Can Herniated Discs Heal?
By: Michael Cox PT, DPT
Assistant Clinical Director
Orthopaedic Rehab Specialists, P.C. - Holt
How many times have you heard someone say that they “blew out a disc” years ago and that they haven’t been able to do anything since? How many times have you heard horror stories of someone that “slipped a disc” and can no longer stand up straight? Spinal discs have caught a bad reputation for being the cause of significant disability in our lives.
A spinal disc is the soft pad positioned between each vertebrae in the spine. These discs act as a shock absorber as well as provide movement and flexibility to the spine. These discs are made up of a soft nucleus (nucleus palposus) and a tougher, thicker exterior (annulus fibrosus). A disc herniation occurs when a portion of the soft nucleus begins to push against or through the outer layer, either due to wear and tear or injury. Pain occurs when this injured disc begins to compress or irritate the spinal nerves near the disc.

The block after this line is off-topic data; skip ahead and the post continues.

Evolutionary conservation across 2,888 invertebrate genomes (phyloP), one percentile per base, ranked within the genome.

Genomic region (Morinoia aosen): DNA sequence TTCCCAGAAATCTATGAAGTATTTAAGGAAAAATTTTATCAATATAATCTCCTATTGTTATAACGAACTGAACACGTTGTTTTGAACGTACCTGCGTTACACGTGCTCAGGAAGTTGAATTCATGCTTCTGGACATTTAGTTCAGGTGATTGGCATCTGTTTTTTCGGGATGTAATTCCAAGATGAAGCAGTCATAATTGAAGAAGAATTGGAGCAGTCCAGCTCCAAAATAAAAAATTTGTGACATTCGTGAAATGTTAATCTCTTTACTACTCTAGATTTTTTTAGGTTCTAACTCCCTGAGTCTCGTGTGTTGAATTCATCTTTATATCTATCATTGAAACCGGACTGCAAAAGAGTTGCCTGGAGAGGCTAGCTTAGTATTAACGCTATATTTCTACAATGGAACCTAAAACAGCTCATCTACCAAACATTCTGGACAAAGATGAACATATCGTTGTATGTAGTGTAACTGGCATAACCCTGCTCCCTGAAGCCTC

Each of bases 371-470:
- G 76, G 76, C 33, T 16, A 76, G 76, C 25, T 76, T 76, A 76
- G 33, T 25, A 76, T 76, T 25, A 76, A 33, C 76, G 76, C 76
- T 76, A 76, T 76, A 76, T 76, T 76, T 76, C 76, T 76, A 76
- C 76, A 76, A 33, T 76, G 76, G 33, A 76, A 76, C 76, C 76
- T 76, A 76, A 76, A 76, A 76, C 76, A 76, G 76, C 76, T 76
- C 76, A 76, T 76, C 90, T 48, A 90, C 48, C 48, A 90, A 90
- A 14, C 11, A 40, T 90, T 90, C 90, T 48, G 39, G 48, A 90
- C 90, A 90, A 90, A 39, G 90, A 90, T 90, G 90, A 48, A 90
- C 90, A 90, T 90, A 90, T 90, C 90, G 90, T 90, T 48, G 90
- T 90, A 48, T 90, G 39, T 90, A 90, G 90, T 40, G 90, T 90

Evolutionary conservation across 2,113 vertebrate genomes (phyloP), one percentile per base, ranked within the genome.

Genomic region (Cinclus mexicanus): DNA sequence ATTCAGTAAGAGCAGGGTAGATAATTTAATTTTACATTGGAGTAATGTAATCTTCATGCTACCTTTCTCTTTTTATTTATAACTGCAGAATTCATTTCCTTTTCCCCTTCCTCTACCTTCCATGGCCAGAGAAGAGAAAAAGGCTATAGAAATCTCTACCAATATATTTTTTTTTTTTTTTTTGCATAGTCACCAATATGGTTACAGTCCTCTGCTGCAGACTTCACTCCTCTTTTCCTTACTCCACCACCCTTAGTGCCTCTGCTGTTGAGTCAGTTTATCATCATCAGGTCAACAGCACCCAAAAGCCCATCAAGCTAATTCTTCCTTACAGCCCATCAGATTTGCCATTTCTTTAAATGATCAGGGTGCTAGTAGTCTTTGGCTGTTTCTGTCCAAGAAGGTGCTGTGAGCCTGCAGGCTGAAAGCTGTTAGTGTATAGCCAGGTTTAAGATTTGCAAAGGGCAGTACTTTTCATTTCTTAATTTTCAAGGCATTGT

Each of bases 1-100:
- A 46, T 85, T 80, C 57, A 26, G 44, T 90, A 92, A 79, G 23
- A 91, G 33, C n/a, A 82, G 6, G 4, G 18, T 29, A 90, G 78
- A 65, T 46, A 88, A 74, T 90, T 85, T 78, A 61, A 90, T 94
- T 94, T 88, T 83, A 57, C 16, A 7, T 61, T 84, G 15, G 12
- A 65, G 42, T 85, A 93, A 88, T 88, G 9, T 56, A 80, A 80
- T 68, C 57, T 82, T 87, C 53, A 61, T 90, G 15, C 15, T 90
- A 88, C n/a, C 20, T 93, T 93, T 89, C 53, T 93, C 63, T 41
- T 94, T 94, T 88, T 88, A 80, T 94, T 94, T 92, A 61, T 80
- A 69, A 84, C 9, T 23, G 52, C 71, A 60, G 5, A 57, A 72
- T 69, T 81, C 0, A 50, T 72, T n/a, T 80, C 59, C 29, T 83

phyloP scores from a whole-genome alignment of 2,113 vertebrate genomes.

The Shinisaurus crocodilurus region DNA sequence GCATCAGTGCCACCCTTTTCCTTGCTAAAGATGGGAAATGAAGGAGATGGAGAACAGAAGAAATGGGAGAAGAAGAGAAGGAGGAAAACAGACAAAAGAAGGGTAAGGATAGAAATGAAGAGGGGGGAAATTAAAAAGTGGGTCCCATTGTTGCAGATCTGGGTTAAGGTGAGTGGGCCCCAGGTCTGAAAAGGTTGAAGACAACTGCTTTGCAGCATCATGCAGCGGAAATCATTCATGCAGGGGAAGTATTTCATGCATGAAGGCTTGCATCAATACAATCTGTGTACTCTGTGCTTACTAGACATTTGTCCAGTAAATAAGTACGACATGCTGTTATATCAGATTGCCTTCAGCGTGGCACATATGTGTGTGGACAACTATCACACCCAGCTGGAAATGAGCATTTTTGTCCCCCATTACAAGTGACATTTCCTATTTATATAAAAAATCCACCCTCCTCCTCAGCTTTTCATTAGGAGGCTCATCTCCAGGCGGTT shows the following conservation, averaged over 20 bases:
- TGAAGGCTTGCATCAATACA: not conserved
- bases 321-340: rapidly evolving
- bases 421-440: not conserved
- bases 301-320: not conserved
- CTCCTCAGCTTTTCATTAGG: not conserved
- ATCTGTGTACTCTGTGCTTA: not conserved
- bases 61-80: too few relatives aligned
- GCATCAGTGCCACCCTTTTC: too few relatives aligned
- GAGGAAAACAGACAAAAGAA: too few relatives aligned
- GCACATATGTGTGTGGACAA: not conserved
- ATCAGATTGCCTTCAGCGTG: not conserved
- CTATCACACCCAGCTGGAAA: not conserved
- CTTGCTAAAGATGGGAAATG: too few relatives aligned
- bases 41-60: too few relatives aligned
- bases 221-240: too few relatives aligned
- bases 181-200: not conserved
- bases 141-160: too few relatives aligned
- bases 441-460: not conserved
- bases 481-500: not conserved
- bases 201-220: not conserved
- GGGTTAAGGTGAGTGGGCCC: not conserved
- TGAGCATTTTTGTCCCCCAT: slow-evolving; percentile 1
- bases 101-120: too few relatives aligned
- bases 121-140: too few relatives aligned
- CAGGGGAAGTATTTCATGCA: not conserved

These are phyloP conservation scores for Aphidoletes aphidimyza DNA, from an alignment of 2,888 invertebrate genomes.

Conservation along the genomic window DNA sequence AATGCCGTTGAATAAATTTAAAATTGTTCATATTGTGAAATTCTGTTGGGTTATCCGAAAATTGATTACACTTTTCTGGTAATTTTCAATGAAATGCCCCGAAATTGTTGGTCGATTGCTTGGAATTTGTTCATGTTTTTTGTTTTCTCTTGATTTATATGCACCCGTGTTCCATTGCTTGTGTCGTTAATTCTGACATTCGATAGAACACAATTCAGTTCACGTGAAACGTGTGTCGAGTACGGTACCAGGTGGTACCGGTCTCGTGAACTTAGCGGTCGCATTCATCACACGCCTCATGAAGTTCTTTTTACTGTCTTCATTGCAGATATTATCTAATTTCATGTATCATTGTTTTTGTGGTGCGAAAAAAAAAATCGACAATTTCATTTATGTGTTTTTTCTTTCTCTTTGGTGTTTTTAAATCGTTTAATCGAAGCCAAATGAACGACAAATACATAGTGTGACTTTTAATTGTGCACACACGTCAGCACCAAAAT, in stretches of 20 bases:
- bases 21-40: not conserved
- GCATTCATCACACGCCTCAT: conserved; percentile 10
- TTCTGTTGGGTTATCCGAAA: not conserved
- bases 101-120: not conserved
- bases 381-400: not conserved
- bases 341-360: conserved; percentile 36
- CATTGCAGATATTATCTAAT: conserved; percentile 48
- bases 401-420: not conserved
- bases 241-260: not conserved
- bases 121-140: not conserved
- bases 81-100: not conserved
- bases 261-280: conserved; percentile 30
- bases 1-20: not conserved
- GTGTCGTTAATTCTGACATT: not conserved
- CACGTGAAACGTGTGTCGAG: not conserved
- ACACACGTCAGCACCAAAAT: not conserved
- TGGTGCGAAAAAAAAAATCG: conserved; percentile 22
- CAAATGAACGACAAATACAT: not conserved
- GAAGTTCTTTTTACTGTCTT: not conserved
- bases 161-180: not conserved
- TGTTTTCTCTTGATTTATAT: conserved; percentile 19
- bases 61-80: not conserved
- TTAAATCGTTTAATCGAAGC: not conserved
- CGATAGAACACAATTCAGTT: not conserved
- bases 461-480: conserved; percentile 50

Despite their scary reputation, spinal disc injuries can, and very often do, heal without surgical intervention. Studies show that 40-100% of all disc injuries and 70-96% of disc extrusions and sequestrations (the two most severe disc injuries) can spontaneously regress and heal within 3-40 months of injury.
A disc injury does not necessarily mean permanent damage or mandate spinal surgery. Injuries can be treated conservatively with a combination of NSAIDs and physical therapy. Physical therapy can be useful in treating disc injuries and promoting healing by improving body mechanics, increasing strength and mobility, decreasing spinal compression and reducing inflammation.
Michael is a Physical Therapist at our Holt Clinic and can be reached at firstname.lastname@example.org